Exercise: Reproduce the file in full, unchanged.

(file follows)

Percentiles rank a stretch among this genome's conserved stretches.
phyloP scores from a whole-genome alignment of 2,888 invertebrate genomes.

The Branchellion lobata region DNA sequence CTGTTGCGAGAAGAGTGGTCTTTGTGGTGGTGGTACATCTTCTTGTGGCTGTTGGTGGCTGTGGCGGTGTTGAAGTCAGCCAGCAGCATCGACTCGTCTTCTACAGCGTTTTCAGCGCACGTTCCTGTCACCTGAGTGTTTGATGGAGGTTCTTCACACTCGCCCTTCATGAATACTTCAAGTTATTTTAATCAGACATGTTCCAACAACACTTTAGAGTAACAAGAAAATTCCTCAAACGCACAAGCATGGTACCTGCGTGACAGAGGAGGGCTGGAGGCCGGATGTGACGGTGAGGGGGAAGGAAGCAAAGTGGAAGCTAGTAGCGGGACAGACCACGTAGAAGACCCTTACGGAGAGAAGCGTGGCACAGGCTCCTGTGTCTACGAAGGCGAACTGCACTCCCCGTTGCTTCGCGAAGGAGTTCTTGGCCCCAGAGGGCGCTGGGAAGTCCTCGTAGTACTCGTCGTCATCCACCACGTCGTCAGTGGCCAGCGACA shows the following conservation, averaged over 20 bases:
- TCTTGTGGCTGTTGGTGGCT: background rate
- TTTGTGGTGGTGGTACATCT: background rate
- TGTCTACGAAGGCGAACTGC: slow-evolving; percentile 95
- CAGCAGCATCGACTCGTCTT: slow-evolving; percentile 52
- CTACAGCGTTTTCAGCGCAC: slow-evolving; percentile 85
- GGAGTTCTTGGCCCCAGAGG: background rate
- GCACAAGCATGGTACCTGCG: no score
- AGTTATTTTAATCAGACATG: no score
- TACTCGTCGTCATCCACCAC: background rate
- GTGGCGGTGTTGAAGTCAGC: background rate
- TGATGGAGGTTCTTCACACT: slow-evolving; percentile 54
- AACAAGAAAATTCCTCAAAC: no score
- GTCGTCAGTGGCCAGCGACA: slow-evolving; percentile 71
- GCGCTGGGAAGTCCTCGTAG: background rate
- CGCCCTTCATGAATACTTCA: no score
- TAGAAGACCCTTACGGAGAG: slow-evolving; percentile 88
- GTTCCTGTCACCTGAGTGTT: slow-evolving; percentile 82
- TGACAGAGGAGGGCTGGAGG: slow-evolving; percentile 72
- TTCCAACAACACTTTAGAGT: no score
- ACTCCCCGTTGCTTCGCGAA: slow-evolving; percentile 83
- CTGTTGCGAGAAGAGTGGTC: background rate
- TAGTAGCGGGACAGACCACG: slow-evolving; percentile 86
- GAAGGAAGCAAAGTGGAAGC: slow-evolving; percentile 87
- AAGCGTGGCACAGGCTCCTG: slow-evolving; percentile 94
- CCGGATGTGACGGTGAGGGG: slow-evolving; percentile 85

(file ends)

Percentiles rank a stretch among this genome's conserved stretches.
phyloP scores from a whole-genome alignment of 2,888 invertebrate genomes.

The Branchellion lobata region DNA sequence CTGTTGCGAGAAGAGTGGTCTTTGTGGTGGTGGTACATCTTCTTGTGGCTGTTGGTGGCTGTGGCGGTGTTGAAGTCAGCCAGCAGCATCGACTCGTCTTCTACAGCGTTTTCAGCGCACGTTCCTGTCACCTGAGTGTTTGATGGAGGTTCTTCACACTCGCCCTTCATGAATACTTCAAGTTATTTTAATCAGACATGTTCCAACAACACTTTAGAGTAACAAGAAAATTCCTCAAACGCACAAGCATGGTACCTGCGTGACAGAGGAGGGCTGGAGGCCGGATGTGACGGTGAGGGGGAAGGAAGCAAAGTGGAAGCTAGTAGCGGGACAGACCACGTAGAAGACCCTTACGGAGAGAAGCGTGGCACAGGCTCCTGTGTCTACGAAGGCGAACTGCACTCCCCGTTGCTTCGCGAAGGAGTTCTTGGCCCCAGAGGGCGCTGGGAAGTCCTCGTAGTACTCGTCGTCATCCACCACGTCGTCAGTGGCCAGCGACA shows the following conservation, averaged over 20 bases:
- TCTTGTGGCTGTTGGTGGCT: background rate
- TTTGTGGTGGTGGTACATCT: background rate
- TGTCTACGAAGGCGAACTGC: slow-evolving; percentile 95
- CAGCAGCATCGACTCGTCTT: slow-evolving; percentile 52
- CTACAGCGTTTTCAGCGCAC: slow-evolving; percentile 85
- GGAGTTCTTGGCCCCAGAGG: background rate
- GCACAAGCATGGTACCTGCG: no score
- AGTTATTTTAATCAGACATG: no score
- TACTCGTCGTCATCCACCAC: background rate
- GTGGCGGTGTTGAAGTCAGC: background rate
- TGATGGAGGTTCTTCACACT: slow-evolving; percentile 54
- AACAAGAAAATTCCTCAAAC: no score
- GTCGTCAGTGGCCAGCGACA: slow-evolving; percentile 71
- GCGCTGGGAAGTCCTCGTAG: background rate
- CGCCCTTCATGAATACTTCA: no score
- TAGAAGACCCTTACGGAGAG: slow-evolving; percentile 88
- GTTCCTGTCACCTGAGTGTT: slow-evolving; percentile 82
- TGACAGAGGAGGGCTGGAGG: slow-evolving; percentile 72
- TTCCAACAACACTTTAGAGT: no score
- ACTCCCCGTTGCTTCGCGAA: slow-evolving; percentile 83
- CTGTTGCGAGAAGAGTGGTC: background rate
- TAGTAGCGGGACAGACCACG: slow-evolving; percentile 86
- GAAGGAAGCAAAGTGGAAGC: slow-evolving; percentile 87
- AAGCGTGGCACAGGCTCCTG: slow-evolving; percentile 94
- CCGGATGTGACGGTGAGGGG: slow-evolving; percentile 85